Monday, September 13, 2010

Guest Post: Please Don't Spread The LoveBugs!



Melissa at Confessions of a Dr. Mom is a pediatrician turned mommy to two beautiful children.  She blogs about all things mommy with an occasional doctor twist.  Knowing our battles with viruses and bugs this time of year, I asked her to come today to talk about the causes and prevention of these not so nice interruptions.  I'm thrilled she's here!


Queenie asked me to put on my Doctor hat today and review some of the common back to school bugs and what we, as parents, can do to help contain and treat them when these 'lovebugs' are sent home with our children.

First of all realize it's inevitable. Children will get sick. I have yet to meet a child in school who went the whole school year without coming down with something. That being said, there are measures we can take to lessen the chances of our children falling prey to some of these viruses.
First, I will outline 5 of the most common culprits causing illness in the preschool and school age child during Fall and Winter. Then I will give you some practical tips on containing these viral bugs.
Hand Foot Mouth Disease: This is most commonly caused by the coxsackie virus and peaks in the summer and early Fall. This virus affects mostly young children (children under 10). The symptoms consist of a fever, decreased appetite, and sore throat. Usually painful mouth sores develop on the tongue, inside of cheeks and back of throat. This may or may not be accompanied by the non-itchy skin rash on palms and soles of feet.
The Common Cold: Your child may be afflicted with this a few times a year. The most common culprit here is the rhinovirus though there are several different viral strains producing symptoms of the common cold. Hence, several colds can be caught during one season. The symptoms vary but most commonly include: stuffy nose, sore throat, cough, mild fever, and sneezing.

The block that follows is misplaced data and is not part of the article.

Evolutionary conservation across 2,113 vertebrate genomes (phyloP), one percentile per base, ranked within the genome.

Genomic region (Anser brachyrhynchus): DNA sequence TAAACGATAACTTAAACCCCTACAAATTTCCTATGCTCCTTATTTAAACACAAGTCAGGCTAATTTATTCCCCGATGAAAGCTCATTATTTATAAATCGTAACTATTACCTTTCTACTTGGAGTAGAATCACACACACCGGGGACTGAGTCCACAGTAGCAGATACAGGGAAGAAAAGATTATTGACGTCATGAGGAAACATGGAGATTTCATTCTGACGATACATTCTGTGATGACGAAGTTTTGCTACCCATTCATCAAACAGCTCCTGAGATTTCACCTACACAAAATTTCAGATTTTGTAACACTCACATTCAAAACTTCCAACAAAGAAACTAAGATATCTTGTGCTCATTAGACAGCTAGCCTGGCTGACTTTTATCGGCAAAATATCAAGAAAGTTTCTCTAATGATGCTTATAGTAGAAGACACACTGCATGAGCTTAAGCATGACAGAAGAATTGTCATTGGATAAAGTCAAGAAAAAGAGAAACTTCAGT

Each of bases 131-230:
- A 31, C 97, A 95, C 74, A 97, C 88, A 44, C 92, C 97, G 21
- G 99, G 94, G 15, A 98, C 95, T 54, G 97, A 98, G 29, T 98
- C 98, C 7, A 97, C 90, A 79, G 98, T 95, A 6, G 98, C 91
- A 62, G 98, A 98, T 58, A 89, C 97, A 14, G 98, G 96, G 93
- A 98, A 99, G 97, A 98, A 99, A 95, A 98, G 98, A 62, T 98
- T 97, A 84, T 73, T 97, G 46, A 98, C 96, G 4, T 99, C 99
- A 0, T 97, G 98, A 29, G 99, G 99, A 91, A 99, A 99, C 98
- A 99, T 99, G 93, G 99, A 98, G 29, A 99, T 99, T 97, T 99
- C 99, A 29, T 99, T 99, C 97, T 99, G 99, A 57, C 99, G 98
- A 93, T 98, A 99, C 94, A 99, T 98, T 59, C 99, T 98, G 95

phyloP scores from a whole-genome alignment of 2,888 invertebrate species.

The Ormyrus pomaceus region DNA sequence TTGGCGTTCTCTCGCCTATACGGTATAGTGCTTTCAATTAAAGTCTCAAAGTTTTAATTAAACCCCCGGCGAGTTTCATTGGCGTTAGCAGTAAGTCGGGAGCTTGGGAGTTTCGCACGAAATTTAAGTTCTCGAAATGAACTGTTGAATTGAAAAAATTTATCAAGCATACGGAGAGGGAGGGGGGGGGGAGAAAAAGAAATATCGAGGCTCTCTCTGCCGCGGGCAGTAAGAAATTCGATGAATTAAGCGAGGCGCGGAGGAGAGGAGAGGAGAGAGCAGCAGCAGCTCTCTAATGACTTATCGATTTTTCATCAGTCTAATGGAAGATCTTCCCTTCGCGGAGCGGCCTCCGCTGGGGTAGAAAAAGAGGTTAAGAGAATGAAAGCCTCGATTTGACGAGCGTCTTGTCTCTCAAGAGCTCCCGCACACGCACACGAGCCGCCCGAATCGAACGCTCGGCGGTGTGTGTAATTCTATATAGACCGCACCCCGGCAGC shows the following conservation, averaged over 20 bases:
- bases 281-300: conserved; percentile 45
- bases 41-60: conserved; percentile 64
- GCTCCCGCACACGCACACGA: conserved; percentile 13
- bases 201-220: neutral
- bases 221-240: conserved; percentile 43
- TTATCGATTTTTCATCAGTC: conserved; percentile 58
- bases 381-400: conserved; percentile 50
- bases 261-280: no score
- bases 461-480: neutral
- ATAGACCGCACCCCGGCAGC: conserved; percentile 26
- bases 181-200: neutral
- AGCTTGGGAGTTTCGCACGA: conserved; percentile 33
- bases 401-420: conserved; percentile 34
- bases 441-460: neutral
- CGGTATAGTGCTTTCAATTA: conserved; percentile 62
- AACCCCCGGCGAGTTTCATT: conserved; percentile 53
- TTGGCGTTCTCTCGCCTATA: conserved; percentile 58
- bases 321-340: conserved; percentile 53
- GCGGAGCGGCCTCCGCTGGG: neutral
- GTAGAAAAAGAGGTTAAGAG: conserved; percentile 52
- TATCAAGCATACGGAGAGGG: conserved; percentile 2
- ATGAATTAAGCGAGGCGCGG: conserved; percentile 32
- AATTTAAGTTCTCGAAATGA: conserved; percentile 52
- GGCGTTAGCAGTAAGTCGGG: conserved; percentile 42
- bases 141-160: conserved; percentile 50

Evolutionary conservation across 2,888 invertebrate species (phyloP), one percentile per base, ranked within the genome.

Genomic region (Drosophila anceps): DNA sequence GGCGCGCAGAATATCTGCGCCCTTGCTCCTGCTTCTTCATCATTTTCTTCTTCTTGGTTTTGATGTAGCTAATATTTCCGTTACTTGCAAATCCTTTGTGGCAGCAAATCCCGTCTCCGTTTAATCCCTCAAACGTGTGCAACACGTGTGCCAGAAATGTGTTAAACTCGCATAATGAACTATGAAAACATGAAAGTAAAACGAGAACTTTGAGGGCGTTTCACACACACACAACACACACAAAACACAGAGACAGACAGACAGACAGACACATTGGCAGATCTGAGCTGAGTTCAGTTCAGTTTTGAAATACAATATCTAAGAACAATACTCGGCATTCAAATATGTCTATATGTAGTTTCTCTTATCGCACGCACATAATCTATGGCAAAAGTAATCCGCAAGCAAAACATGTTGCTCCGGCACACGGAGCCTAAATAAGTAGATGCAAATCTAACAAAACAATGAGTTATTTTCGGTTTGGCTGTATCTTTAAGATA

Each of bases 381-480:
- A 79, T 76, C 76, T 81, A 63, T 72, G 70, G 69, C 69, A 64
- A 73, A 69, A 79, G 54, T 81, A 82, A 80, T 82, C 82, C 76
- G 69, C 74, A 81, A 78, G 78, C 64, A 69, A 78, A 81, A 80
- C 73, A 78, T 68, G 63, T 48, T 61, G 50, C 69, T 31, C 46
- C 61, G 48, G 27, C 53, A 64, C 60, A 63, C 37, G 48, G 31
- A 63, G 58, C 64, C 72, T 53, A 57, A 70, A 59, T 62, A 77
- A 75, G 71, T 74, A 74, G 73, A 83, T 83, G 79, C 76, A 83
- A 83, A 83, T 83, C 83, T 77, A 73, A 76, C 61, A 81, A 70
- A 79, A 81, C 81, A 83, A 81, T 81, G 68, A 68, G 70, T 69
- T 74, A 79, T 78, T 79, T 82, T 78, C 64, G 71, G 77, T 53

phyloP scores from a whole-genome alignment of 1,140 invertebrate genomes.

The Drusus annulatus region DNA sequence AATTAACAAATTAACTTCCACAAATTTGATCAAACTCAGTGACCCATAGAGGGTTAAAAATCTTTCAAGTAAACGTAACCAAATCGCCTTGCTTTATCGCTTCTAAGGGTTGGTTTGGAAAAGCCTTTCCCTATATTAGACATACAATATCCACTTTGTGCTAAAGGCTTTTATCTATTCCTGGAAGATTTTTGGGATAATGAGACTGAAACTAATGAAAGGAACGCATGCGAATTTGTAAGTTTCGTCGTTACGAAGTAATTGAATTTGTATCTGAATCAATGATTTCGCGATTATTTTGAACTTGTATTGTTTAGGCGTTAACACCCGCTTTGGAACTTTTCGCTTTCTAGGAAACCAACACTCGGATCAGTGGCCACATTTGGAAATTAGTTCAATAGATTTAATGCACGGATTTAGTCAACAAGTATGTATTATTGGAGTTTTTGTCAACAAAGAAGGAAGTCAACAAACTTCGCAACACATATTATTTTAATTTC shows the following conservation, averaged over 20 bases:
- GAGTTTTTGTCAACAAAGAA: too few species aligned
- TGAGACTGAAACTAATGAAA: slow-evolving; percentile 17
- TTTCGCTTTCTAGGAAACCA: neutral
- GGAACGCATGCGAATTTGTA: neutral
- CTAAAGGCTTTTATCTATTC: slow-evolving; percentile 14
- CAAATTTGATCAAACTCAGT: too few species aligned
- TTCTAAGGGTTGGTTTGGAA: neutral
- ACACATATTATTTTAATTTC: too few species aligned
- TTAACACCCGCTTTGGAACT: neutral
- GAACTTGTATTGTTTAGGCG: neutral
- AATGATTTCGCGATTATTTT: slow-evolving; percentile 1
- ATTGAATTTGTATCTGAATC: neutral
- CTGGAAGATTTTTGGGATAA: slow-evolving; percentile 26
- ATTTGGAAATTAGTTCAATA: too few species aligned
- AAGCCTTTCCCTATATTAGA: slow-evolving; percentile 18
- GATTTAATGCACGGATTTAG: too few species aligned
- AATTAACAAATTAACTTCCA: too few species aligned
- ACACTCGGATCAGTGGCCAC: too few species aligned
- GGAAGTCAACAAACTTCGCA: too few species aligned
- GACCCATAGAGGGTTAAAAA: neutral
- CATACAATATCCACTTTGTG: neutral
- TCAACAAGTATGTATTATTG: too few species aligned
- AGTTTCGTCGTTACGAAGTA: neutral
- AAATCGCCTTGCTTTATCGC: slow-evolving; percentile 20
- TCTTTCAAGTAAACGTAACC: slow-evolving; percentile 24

The Flu: Ahh...the dreaded flu. Influenza and it's various strains cause the dreaded flu symptoms. As opposed to the common cold, the flu gives more pronounced and severe symptoms: high fever (usually over 100.4), sudden onset of symptoms, profound body aches, headache, and general malaise with decreased appetite. With the common cold, respiratory symptoms such as sneezing, congestion and cough are more prominent than in the flu. So far, the only preventive medical defense we have against this is the seasonal flu shot. This year, the CDC reports that there will be a trivalent seasonal flu shot to include the H1N1 strain as well as two other influenza strains. These should be available at the end of September.
Strep Throat: Unlike the above conditions, this one is caused by a bacteria (Group A Strep.) and not a virus. So, this must be treated with antibiotics. So how do you tell the difference from a common sore throat (viral pharyngitis) and strep throat? Here are the key differences: strep throat involves a higher fever (usually above 101 F), red and swollen throat with possible pus formation, absence of cough, and swollen lymph nodes in neck. Strep throat may also be accompanied by abdominal pain, possible vomiting, and a body rash.
Gastroenteritis aka the "stomach flu" is caused by several different types of viruses, most notably rotavirus and adenovirus. The most prominent symptoms are vomiting and diarrhea. Some children may only have the vomiting, some only the diarrhea, and the unlucky ones will have both. This may be accompanied by fever and stomach ache. Having the so-called "stomach flu" does not mean you have the "flu" as in influenza.
I picked the above 5 conditions because they are by far the most common this time of year and they are highly contagious. There is just no way around it. Okay, so having thrown all that at you, what can you do to help minimize and contain these nasty viruses?
  1. Frequent hand washing is the number one way to help prevent the spread of these bugs. Encourage and teach your child to wash their hands several times throughout the day. Before eating, after using the potty, after playing outside, etc. Have them sing a song while washing to make sure they wash long enough (ABC song is a good one).